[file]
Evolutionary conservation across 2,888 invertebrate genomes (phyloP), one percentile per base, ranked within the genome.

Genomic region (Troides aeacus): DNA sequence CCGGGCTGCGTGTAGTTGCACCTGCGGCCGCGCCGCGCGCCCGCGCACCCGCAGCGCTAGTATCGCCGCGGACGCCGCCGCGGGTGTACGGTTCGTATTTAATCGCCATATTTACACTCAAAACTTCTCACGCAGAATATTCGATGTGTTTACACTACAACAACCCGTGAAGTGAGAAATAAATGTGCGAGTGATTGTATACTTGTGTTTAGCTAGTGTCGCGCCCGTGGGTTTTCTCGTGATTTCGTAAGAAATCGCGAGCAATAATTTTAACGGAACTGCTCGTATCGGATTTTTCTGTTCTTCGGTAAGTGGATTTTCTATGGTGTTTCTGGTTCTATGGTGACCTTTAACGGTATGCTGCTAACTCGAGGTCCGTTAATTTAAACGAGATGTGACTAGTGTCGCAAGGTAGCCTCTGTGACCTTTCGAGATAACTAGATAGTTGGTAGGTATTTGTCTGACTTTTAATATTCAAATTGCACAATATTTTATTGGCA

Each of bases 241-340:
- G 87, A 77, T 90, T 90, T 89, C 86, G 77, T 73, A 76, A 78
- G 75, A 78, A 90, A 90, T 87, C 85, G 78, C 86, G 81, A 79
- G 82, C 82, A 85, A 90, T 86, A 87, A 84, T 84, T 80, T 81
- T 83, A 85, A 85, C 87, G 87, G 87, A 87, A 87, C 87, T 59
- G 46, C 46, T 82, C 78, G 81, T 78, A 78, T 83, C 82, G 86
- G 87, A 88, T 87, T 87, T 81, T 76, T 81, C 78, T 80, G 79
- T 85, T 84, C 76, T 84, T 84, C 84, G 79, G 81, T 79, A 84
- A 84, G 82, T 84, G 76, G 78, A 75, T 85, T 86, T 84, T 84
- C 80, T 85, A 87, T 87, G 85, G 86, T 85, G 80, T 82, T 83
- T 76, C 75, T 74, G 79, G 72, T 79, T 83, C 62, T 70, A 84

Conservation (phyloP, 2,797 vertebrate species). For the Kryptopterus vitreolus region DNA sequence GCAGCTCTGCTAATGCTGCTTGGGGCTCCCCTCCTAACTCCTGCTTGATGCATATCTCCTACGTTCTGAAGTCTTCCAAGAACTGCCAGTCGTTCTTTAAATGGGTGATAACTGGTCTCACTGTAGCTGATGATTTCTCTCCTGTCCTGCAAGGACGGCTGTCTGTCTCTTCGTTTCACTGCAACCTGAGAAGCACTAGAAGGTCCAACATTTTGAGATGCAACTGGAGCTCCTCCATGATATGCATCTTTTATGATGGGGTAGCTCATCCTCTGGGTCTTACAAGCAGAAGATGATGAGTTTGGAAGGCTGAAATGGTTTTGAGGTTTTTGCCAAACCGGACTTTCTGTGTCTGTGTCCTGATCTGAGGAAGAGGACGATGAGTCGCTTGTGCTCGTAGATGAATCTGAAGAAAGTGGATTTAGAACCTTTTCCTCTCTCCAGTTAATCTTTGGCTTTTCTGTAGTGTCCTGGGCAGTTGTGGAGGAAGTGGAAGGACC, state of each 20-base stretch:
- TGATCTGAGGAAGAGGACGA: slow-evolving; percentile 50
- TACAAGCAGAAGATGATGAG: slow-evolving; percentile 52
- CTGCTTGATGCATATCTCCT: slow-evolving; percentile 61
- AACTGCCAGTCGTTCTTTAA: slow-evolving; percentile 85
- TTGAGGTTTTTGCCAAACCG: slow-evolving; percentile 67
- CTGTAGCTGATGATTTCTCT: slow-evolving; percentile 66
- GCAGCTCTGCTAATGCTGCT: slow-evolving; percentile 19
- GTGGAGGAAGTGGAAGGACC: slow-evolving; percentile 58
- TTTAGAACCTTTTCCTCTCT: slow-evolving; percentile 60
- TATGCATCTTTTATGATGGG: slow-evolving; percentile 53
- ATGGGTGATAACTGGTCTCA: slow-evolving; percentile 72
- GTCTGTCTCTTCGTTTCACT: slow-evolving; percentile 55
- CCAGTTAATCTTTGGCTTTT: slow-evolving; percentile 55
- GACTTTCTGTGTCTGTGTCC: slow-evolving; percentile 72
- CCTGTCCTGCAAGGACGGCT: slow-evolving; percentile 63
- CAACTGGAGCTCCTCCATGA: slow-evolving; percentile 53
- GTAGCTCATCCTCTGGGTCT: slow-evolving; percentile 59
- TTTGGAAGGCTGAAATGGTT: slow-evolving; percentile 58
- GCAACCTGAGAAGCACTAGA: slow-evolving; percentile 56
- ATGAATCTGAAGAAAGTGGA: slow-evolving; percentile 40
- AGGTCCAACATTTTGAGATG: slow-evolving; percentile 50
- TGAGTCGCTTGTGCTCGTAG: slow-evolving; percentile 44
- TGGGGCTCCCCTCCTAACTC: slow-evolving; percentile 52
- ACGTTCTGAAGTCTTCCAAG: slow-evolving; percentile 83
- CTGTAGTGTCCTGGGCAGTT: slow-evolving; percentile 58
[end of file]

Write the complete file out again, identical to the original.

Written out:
Evolutionary conservation across 2,888 invertebrate genomes (phyloP), one percentile per base, ranked within the genome.

Genomic region (Troides aeacus): DNA sequence CCGGGCTGCGTGTAGTTGCACCTGCGGCCGCGCCGCGCGCCCGCGCACCCGCAGCGCTAGTATCGCCGCGGACGCCGCCGCGGGTGTACGGTTCGTATTTAATCGCCATATTTACACTCAAAACTTCTCACGCAGAATATTCGATGTGTTTACACTACAACAACCCGTGAAGTGAGAAATAAATGTGCGAGTGATTGTATACTTGTGTTTAGCTAGTGTCGCGCCCGTGGGTTTTCTCGTGATTTCGTAAGAAATCGCGAGCAATAATTTTAACGGAACTGCTCGTATCGGATTTTTCTGTTCTTCGGTAAGTGGATTTTCTATGGTGTTTCTGGTTCTATGGTGACCTTTAACGGTATGCTGCTAACTCGAGGTCCGTTAATTTAAACGAGATGTGACTAGTGTCGCAAGGTAGCCTCTGTGACCTTTCGAGATAACTAGATAGTTGGTAGGTATTTGTCTGACTTTTAATATTCAAATTGCACAATATTTTATTGGCA

Each of bases 241-340:
- G 87, A 77, T 90, T 90, T 89, C 86, G 77, T 73, A 76, A 78
- G 75, A 78, A 90, A 90, T 87, C 85, G 78, C 86, G 81, A 79
- G 82, C 82, A 85, A 90, T 86, A 87, A 84, T 84, T 80, T 81
- T 83, A 85, A 85, C 87, G 87, G 87, A 87, A 87, C 87, T 59
- G 46, C 46, T 82, C 78, G 81, T 78, A 78, T 83, C 82, G 86
- G 87, A 88, T 87, T 87, T 81, T 76, T 81, C 78, T 80, G 79
- T 85, T 84, C 76, T 84, T 84, C 84, G 79, G 81, T 79, A 84
- A 84, G 82, T 84, G 76, G 78, A 75, T 85, T 86, T 84, T 84
- C 80, T 85, A 87, T 87, G 85, G 86, T 85, G 80, T 82, T 83
- T 76, C 75, T 74, G 79, G 72, T 79, T 83, C 62, T 70, A 84

Conservation (phyloP, 2,797 vertebrate species). For the Kryptopterus vitreolus region DNA sequence GCAGCTCTGCTAATGCTGCTTGGGGCTCCCCTCCTAACTCCTGCTTGATGCATATCTCCTACGTTCTGAAGTCTTCCAAGAACTGCCAGTCGTTCTTTAAATGGGTGATAACTGGTCTCACTGTAGCTGATGATTTCTCTCCTGTCCTGCAAGGACGGCTGTCTGTCTCTTCGTTTCACTGCAACCTGAGAAGCACTAGAAGGTCCAACATTTTGAGATGCAACTGGAGCTCCTCCATGATATGCATCTTTTATGATGGGGTAGCTCATCCTCTGGGTCTTACAAGCAGAAGATGATGAGTTTGGAAGGCTGAAATGGTTTTGAGGTTTTTGCCAAACCGGACTTTCTGTGTCTGTGTCCTGATCTGAGGAAGAGGACGATGAGTCGCTTGTGCTCGTAGATGAATCTGAAGAAAGTGGATTTAGAACCTTTTCCTCTCTCCAGTTAATCTTTGGCTTTTCTGTAGTGTCCTGGGCAGTTGTGGAGGAAGTGGAAGGACC, state of each 20-base stretch:
- TGATCTGAGGAAGAGGACGA: slow-evolving; percentile 50
- TACAAGCAGAAGATGATGAG: slow-evolving; percentile 52
- CTGCTTGATGCATATCTCCT: slow-evolving; percentile 61
- AACTGCCAGTCGTTCTTTAA: slow-evolving; percentile 85
- TTGAGGTTTTTGCCAAACCG: slow-evolving; percentile 67
- CTGTAGCTGATGATTTCTCT: slow-evolving; percentile 66
- GCAGCTCTGCTAATGCTGCT: slow-evolving; percentile 19
- GTGGAGGAAGTGGAAGGACC: slow-evolving; percentile 58
- TTTAGAACCTTTTCCTCTCT: slow-evolving; percentile 60
- TATGCATCTTTTATGATGGG: slow-evolving; percentile 53
- ATGGGTGATAACTGGTCTCA: slow-evolving; percentile 72
- GTCTGTCTCTTCGTTTCACT: slow-evolving; percentile 55
- CCAGTTAATCTTTGGCTTTT: slow-evolving; percentile 55
- GACTTTCTGTGTCTGTGTCC: slow-evolving; percentile 72
- CCTGTCCTGCAAGGACGGCT: slow-evolving; percentile 63
- CAACTGGAGCTCCTCCATGA: slow-evolving; percentile 53
- GTAGCTCATCCTCTGGGTCT: slow-evolving; percentile 59
- TTTGGAAGGCTGAAATGGTT: slow-evolving; percentile 58
- GCAACCTGAGAAGCACTAGA: slow-evolving; percentile 56
- ATGAATCTGAAGAAAGTGGA: slow-evolving; percentile 40
- AGGTCCAACATTTTGAGATG: slow-evolving; percentile 50
- TGAGTCGCTTGTGCTCGTAG: slow-evolving; percentile 44
- TGGGGCTCCCCTCCTAACTC: slow-evolving; percentile 52
- ACGTTCTGAAGTCTTCCAAG: slow-evolving; percentile 83
- CTGTAGTGTCCTGGGCAGTT: slow-evolving; percentile 58